anxiety mom rears ugly head, drinks all the coffee

I have never considered myself an anxious person. When Rachel and Claire were in the NICU, I somehow knew that they would come out okay. When Christian and I left the girls with my sister and parents while we partied in Thackerville, OK, I didn’t feel the need to check in every hour. Actually I’m not sure I checked in at all. When a friend of mine (who admits she struggles with anxiety) told me how she couldn’t sleep the night before a business trip because she was afraid her husband would leave her son in the car while he ran into Starbucks, I said, “Oh, ha! I do that all the time.” (All the time = twice, in full view. In cold, non-suffocating temps.)

But my anxiety-free, free-range parenting style went out the window today as my children boarded a school bus with the rest of the summer camp kids and headed off for the planetarium in a nearby town – over an hour away.

So today’s activities for me consisted mostly of grinding my teeth, stress eating all the cheese, and drinking 3 massive cups of coffee (HI! I’m Leigh Ann and I literally cannot fit my eyelids over my eyeballs right now!)

I mean, what could happen with roughly 800 children (slight exaggeration, but 3 of those are mine) in a school bus with chaperones whose adulting qualifications are a hair older than the avocados in my fridge. Never mind that you’re not supposed to keep avocados in the fridge. Quit telling me how to live my life.

Car accidents. Busjackings. Sinkholes opening up in the middle of the highway. One of my kids getting lost in the museum. Rabid armadillos. You name it; I thought it.

I survived the day mostly through people telling me that my anxiety was not unwarranted – they had similar heart palpitations when their kids went on long field trips – or by my friend Cathy telling me to take a Xanax. Well, I have no Xanax, so more coffee it is! By 1pm my pulse was practically bursting through my neck, but I had done no fewer than 7 loads of laundry and petted a bald spot into the cat’s hindquarters.

I thought they were supposed to arrive back at 1:30, probably because that’s what the calendar said, so by 1:48 I was hemming and hawing over calling the camp to make sure they got back safely. I called; it went straight to voicemail. I chewed my left thumbnail off.

I finally got ahold of someone at the camp at 2:54, meaning they must have left the museum at 1:30, or they have really bad time management skills. And then I found myself explaining myself as to why I was calling her “just to check in.” I’m not sure a college kid can completely fathom the feeling of three pieces of your heart and soul being loaded onto a bus and driven to another town in a situation in which you have absolutely no control.

Maybe I need to work on some strategies for letting go. Also some coping mechanisms besides coffee because I can’t quite feel my toes, and it doesn’t look like I’ll be sleeping anytime soon.

But we’re all home together.

This was taken on vacation, but it pretty much sums up how I we all felt at pickup time.


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  1. I can totally relate to these feelings.
    This is why whenever I saw, in the past, when there were field trips that were more than 45 minutes away, I would chaperone.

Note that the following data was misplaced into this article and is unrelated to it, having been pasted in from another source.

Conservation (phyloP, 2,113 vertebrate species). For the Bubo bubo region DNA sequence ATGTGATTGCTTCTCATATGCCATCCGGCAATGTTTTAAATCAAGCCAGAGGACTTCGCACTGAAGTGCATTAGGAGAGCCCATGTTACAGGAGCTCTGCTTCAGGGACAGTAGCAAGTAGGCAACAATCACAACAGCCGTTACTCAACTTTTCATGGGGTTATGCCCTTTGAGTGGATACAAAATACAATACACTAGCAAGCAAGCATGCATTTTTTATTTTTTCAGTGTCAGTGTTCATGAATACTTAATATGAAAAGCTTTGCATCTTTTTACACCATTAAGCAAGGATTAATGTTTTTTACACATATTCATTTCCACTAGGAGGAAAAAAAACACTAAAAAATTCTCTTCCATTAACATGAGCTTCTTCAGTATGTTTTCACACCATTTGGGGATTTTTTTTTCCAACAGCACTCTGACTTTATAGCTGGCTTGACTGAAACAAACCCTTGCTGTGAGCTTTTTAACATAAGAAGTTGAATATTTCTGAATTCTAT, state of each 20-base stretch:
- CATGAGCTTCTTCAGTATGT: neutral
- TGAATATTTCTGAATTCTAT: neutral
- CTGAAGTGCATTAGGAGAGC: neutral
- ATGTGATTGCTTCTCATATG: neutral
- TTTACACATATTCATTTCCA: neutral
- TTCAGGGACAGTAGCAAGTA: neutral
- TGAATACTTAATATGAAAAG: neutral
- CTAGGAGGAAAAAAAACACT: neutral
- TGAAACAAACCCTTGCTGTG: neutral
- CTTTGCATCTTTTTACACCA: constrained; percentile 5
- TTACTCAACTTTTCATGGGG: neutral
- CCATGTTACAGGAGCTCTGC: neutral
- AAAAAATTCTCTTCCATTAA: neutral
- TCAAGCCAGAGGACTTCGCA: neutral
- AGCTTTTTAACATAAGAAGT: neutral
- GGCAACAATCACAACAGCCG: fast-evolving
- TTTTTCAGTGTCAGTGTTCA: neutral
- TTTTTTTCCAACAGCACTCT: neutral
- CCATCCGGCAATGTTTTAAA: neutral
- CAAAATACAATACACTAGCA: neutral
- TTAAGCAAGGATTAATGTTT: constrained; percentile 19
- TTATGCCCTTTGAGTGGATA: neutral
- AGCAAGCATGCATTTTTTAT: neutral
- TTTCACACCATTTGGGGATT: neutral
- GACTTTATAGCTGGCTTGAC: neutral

I am neurotic.
    Because someone out there is more worried about busjackings than you.
    This year, my youngest went on a field trip that took her on a bus trip that was, GASP, 30 minutes one way!
    And I didn’t even flinch.

  2. Those damn lucky kids of yours, having such a mother as you. Seriously.

    And yesterday was your hardest training. Next time this type of situation comes up, you’ll only need 2 massive cups of coffee. You might even paint your toenails before you call to check in!

    1. I’m going to read this comment over and over again today. It made me feel that good.

    1. You know in movies when a random sinkhole opens up, swallowing a bunch of cars with people in them, but none of the principle characters? I always think of those random people who got swallowed by the unfortunate sinkhole. I mean, what a shitty day for them.

  3. I love how you made me laugh, talking about being anxious. 🙂
    So far, the boys have been on two school field trips, both pretty far away (45 minutes to an hour by bus), but I’m all, it’s cool, and just head to school to pick them up at the usual hour. But next Friday, they’re going somewhere much further away (I think over an hour,and definitely in another town) and I’m trying to stay cool and resist the urge to hold them to me and scream “My babies! My babies!”

  4. I know this story all too well.

    And my kids seldom head out on busses without me, or anything like that. Which means things will just get worse over time. Which means I’ll be even more fully insane by the time my kids head out on their first real field trip.

    I hope there’s not a global coffee shortage in a few years or something.

    1. I was unable to go on their first kindergarten field trip, because one of them was home sick. But I went on two of their 1st grade field trips, and only missed the one that took them down the road to the park. And I think they walked. I love going, and I feel fortunate that I can, but I know it won’t be forever.

  5. You could be like me and send them off to camp for TWO weeks!! I’m thinking you WOULD definitely need some Xanax for that. Or at least a coffee I.V. 😀

  6. Always makes me feel better to know there are other anxious freaks like me (I mean that in the kindest possible way, of course). That photo is the cutest.

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